Gilbert Murray.

Faith, war, and policy; addresses and essays on the European War online

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soldiers are men, and very brave men, and that they
have seen with their eyes and touched with the hands
realities of which we scarcely dare to think. They have
learned many things that we shall never know. And one
thing they have learned is the nature of war. The gen-
eral may possibly be a lover of war; while war lasts he is
a very great man, indeed, and when peace comes he may
have to retire upon half-pay to Brighton. But the men
in the firing line are not lovers of war; hardly more so
than the ravaged and tortured peasants of the invaded
territories.

The women and old men at home may hate the enemy.
Hate is an emotion which grows when you cannot give
vent to normal anger. But the soldier has given more
vent to his anger than he ever needed. He has often
more sympathy than hate for the man in the trenches
opposite, labouring miserably in the same mud and snow
as himself, caught in the same bewildering net, deafened
by the same monstrous noises and torn by the same
shreds of iron.

Mercy has not passed out of the world, nor yet justice.

We are driven back to a sort of mysticism. Mankind
knows that suffering itself is evil, but the wish to cause
suffering is incalculably and disproportionately worse.
All the cruel deeds, all the killing and maiming that is
done day by day, night by night, over most of Europe,
are not the real will, not the real free actions of any man.
It is all a thing that has happened. Who among men
ever wished for this war? We know that our own states-



254 FAITH, WAR, AND POLICY

men strained every nerve to prevent it. The soldiers
fighting never wished it, nor yet the nations behind the
soldiers. The world itself, the great, suffering world,
never wished it. No one wished it. Not the great crim-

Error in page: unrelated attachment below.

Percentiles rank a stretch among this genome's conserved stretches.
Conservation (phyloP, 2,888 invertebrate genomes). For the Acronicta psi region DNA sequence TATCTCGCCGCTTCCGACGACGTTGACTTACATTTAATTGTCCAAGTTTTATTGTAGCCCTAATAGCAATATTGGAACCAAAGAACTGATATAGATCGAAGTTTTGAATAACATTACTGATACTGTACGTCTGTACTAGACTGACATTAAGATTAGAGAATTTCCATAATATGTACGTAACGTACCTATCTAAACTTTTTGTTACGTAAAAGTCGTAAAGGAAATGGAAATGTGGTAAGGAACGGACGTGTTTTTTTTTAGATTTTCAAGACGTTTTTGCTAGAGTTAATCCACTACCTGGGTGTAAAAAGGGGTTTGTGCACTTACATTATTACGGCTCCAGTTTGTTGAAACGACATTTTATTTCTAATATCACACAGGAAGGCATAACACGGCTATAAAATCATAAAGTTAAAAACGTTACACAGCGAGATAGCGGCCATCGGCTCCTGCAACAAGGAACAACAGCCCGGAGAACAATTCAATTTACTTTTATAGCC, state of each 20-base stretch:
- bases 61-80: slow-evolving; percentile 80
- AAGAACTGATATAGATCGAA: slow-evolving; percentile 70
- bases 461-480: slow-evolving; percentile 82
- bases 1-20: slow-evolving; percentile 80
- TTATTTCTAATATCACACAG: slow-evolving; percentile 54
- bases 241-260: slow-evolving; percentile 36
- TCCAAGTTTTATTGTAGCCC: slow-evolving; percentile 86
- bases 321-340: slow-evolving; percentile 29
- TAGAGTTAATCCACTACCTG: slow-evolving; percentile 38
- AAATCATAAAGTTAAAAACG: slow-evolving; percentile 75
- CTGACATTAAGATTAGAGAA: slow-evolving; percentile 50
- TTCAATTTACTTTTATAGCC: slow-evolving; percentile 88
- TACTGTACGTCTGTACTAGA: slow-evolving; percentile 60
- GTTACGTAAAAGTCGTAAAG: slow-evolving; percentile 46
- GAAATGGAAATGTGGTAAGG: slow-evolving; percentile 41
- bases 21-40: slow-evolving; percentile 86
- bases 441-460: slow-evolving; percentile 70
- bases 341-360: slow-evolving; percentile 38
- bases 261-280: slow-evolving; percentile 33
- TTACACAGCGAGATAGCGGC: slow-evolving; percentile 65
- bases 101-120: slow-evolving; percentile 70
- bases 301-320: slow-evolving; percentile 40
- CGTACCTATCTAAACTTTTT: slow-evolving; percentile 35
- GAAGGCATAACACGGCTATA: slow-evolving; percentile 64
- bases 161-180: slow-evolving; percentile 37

inals and semi-maniacs in Germany and Austria who
brought it about; not even they wished for this. What
they wished was wicked enough, Heaven help them;
when they dreamed of their triumphal march on Paris
and the rest of the frischer frohlicher Krieg, the "fresh
and joyous war." But they never wished for this that
has come. They thought it would be quite different.
They are staring aghast, like Frankenstein, at the mon-
ster they have created.

It makes some difference in one's ultimate judgement,
it saves one from a wild reaction against all organized
human society as an accursed thing, if we realize that
the war is not really the work of man's will. It is more
a calamity to pity than a crime to curse.

The man who would prolong the war one day longer
than is necessary for the establishment of the Right, if
there is such a man, is if possible more wicked than the
wretches who caused the war. Because he will know
what he is doing, and they did not. Yet neither must we
wish to end it a day sooner.

One is sometimes bewildered by this drag in two con-
trary directions, bewildered till it is hard to see clear.
Then the right thing is to go back to August, 1914, and
remember how we first faced the question of war, and
how the great leaders of the nation then guided us. We
knew the war was horrible, and we faced it as the al-
ternative to something worse. I believe that, among the
statesmen and others whom I knew personally, almosj
every thoughtful and honest man who then made up his



THE TURMOIL OF WAR 255

mind to support the war, faced it very much as he would
face his own death. We made our choice, and we are
paying, and for many months still shall go on paying,
the price that we agreed to pay. All these deaths, all
these broken hearts — we agreed to them beforehand.
But we agreed to them as the price to be paid for a
certain result, the only result in the range of human
practice which could justify so ghastly a traffic. We
agreed to pay this price in part, perhaps, for the saving
of our national existence, but beyond that, not for the
aggrandizement of ourselves or our country, not for ter-
ritory or trade or profit, most certainly not for the sake of
injuring our rivals or taking revenge upon our enemies,
or stealing advantages over our political opponents. We
agreed to pay this price in order that the idea of Public
Right should not be swept out of existence; that the free
peoples of Europe should remain free, and some at least
of her ancient sores be cleansed ; and that the issue of our
great ordeal should not be fixed by the mere tug of war
between opposing national ambitions, but be perma-
nently based, so far as we can attain it, on the organized
conscience of Europe and the free judgement of the
civilized world. In some such cause as that we will en-
dure to any limit. For a baser cause the war would be
murder.



THE END



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Online LibraryGilbert MurrayFaith, war, and policy; addresses and essays on the European War → online text (page 19 of 19)